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The 5: Takeaways from Summer Suns’ time in Las Vegas

Phoenix Suns' Deandre Ayton dunks against the Dallas Mavericks during the second half of an NBA summer league basketball game Friday, July 6, 2018, in Las Vegas. (AP Photo/John Locher)

LAS VEGAS — The Phoenix Suns have wrapped up another year of NBA Summer League.

The competition had a larger spotlight on it than normal, with No. 1 overall pick Deandre Ayton, 10th overall selection Mikal Bridges and point guard Elie Okobo topping an intriguing draft class. On top of that, returning players like Dragan Bender, Shaquille Harrison, Josh Jackson and Davon Reed were on the squad.

Here are five takeaways from the team’s time in Las Vegas.

Deandre Ayton’s productivity

One of the big reasons why Ayton had such a high floor as a prospect is the likelihood of him being an ultra-productive center no matter how his other skills developed.

Suns fans got their first hint of this through the team’s first four games. Despite double-teams against Dallas and extra attention in the following three games with a rough performance against Philadelphia in his last game, Ayton still managed to average 14.5 points and 10.5 rebounds per game. He shot 60 percent in Vegas.

This is notable because those watching know Ayton didn’t play particularly well in any of the games. His best game was the third against the Magic and that didn’t have to do with his dominance in the post, or even much of a scoring presence there, for that matter.

Ayton isn’t going to a team where they will run absolutely everything around him, making what we saw encouraging. Devin Booker, Josh Jackson and Brandon Knight are all offensive-minded players who will be active in pursuing their own scoring opportunities. If they are to do that some nights, don’t expect Ayton to put up an empty box score just because he only had a few post touches.

Davon Reed and Shaq Harrison doing everything they can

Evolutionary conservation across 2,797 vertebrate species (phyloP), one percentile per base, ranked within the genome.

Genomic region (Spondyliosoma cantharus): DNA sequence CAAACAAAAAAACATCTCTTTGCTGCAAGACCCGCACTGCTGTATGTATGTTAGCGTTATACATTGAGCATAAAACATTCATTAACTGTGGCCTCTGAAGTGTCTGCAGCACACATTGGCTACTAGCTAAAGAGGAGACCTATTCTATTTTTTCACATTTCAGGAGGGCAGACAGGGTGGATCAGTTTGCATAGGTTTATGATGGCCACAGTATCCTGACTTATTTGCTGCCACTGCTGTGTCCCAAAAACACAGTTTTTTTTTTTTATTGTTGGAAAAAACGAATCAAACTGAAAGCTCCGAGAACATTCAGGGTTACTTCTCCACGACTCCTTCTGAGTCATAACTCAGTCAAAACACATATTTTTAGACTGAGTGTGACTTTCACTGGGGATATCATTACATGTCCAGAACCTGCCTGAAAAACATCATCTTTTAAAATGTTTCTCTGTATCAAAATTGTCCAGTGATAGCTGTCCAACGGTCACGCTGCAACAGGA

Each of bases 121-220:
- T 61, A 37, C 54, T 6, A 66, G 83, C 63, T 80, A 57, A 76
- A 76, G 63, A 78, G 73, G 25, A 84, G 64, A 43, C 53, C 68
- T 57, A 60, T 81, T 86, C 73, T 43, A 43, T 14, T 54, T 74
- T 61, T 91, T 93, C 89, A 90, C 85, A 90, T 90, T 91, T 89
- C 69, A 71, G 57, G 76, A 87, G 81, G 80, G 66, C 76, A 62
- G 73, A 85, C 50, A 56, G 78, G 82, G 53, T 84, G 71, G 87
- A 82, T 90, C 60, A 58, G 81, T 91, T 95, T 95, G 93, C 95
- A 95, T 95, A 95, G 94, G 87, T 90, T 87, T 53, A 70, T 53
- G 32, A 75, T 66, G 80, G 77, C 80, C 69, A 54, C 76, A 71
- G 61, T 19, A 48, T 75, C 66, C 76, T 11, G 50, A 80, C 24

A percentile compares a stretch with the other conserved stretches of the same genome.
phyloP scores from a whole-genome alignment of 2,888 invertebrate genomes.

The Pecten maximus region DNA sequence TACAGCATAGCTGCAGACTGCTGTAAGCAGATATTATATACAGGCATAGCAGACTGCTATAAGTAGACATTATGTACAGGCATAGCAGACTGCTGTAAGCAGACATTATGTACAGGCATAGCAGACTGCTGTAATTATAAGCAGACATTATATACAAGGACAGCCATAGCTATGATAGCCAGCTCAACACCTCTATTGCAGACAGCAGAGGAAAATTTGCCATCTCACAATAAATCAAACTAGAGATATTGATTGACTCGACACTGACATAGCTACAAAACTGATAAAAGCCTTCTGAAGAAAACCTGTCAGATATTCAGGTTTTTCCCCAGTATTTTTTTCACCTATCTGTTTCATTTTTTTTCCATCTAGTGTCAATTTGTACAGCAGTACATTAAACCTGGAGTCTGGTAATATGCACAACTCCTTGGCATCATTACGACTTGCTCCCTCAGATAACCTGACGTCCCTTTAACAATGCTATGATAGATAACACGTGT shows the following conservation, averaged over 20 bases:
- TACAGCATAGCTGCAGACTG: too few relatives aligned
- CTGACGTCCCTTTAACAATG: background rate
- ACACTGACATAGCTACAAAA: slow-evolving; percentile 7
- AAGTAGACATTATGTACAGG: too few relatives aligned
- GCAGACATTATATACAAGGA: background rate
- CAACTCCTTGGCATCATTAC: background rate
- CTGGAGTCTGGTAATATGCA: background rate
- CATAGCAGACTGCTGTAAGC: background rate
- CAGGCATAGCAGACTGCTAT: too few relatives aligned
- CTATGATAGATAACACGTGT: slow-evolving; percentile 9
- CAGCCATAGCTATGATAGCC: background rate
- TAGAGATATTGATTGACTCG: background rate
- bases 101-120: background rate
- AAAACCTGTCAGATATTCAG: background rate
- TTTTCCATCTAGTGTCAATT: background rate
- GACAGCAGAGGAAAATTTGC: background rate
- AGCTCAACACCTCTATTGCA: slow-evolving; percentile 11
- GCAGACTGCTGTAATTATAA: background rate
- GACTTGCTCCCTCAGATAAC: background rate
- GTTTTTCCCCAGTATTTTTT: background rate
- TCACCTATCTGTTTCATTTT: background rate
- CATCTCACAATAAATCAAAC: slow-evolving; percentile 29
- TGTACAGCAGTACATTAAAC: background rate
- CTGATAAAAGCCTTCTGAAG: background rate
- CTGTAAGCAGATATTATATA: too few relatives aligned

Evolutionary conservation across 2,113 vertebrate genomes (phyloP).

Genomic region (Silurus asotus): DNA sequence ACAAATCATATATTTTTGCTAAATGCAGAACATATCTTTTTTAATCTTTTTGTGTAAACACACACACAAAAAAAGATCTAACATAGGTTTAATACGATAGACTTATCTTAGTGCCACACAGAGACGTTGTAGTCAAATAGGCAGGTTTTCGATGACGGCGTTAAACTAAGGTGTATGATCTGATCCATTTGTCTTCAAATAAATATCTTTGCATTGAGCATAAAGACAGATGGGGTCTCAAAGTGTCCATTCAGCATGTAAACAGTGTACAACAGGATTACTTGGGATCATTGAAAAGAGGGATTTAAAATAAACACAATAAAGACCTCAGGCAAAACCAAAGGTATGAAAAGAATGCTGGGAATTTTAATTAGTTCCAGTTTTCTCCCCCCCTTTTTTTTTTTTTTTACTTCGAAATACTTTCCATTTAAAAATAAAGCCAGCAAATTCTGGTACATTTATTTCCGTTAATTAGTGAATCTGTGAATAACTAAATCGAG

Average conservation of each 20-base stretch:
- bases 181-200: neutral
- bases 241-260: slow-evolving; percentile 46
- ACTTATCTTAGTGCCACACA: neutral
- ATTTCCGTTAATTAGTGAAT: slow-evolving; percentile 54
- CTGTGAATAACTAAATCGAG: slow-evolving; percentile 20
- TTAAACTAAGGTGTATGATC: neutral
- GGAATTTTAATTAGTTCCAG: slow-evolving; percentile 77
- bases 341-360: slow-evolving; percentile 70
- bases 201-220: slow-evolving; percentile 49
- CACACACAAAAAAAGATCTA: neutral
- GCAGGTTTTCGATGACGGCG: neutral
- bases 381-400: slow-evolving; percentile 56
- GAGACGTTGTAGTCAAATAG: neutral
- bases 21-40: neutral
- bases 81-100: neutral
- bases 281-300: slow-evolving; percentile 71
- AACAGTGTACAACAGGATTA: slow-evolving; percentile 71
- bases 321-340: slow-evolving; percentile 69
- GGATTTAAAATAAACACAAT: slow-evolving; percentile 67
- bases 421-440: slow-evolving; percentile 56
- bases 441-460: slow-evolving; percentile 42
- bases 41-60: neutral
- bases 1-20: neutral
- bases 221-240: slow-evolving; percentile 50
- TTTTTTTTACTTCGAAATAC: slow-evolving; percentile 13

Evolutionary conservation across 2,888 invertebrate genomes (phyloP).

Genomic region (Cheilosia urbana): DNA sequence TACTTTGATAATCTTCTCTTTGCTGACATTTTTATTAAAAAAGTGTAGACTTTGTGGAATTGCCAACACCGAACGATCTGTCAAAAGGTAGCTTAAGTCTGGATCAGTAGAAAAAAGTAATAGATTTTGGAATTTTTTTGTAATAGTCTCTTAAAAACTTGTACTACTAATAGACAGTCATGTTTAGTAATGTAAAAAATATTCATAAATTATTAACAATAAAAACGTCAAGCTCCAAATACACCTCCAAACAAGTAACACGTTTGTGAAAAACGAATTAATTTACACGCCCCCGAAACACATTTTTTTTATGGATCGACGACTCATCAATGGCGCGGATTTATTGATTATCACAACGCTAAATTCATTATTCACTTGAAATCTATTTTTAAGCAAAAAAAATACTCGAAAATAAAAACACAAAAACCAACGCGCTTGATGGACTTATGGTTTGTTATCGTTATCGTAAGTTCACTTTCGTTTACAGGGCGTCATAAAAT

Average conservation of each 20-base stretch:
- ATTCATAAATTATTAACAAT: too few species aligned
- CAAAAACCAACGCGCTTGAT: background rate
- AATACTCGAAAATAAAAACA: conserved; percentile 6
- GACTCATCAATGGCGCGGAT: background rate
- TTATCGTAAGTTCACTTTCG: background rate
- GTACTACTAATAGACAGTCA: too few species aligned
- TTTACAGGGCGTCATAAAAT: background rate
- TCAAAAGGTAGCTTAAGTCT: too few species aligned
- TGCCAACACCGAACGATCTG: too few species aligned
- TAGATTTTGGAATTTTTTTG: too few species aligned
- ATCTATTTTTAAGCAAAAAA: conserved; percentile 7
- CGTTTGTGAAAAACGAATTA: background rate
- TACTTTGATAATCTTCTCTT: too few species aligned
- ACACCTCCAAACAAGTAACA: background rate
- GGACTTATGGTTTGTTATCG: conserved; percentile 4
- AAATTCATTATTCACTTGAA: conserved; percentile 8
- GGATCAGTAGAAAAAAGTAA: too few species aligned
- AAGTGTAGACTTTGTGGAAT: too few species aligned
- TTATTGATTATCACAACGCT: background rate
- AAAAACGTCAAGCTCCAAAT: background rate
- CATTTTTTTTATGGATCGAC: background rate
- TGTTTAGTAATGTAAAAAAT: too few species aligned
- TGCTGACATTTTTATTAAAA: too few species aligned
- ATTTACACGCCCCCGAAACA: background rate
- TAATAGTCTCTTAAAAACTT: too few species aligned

Having covered them both earlier in the week, I’ll keep it short on Reed and Harrison.

As the two players on the edge of the roster with non-guaranteed deals, it was an added boost for them to have good performances at Summer Leauge.

More importantly, both did so while maximizing what they do best. Reed showed off his shooting while Harrison’s defense set the tone for the Suns all tournament long.

Mikal Bridges being Mikal Bridges

Don’t be alarmed by the lack of a standout game from Bridges. If you were tuned in, you saw everything you wanted to see.

Bridges was deadly in catch-and-shoot three-point spots, hitting a handful of them with defenders right in his face. When you are 6-foot-7 with a wingspan well over 7 feet, you can rise up and shoot over defenders, which is exactly what Bridges did.

On defense, Bridges’ activity level was as advertised. He used those long arms to disrupt passing lanes and rack up deflections. From stopping ball-handlers in transition to blocking charges after setting up for a charge, Bridges’ defense is the most exciting specific skill for a player coming out of the Summer Suns.

Elie Okobo’s vision

Maybe Okobo isn’t a “pure point guard” but the lefty at least sees the floor extremely well when it comes to making passes.

Okobo had several clever finds throughout the week and showed an advanced feel for the pass to make when a help defender comes toward him.

Okobo’s shooting and scoring were the aspects of his game to tout but we can add his passing to that list after how he played.

People love Jack Cooley

Seriously.

Cooley received several ironic “MVP!” chants during the Suns’ games. Fans recognize him from his Notre Dame days and he is a legendary, “hey, it’s that guy!” basketball player for more casual fans.

On a serious note, Cooley played his role well. He fit right in with the high energy and defensive effort this team relied on.

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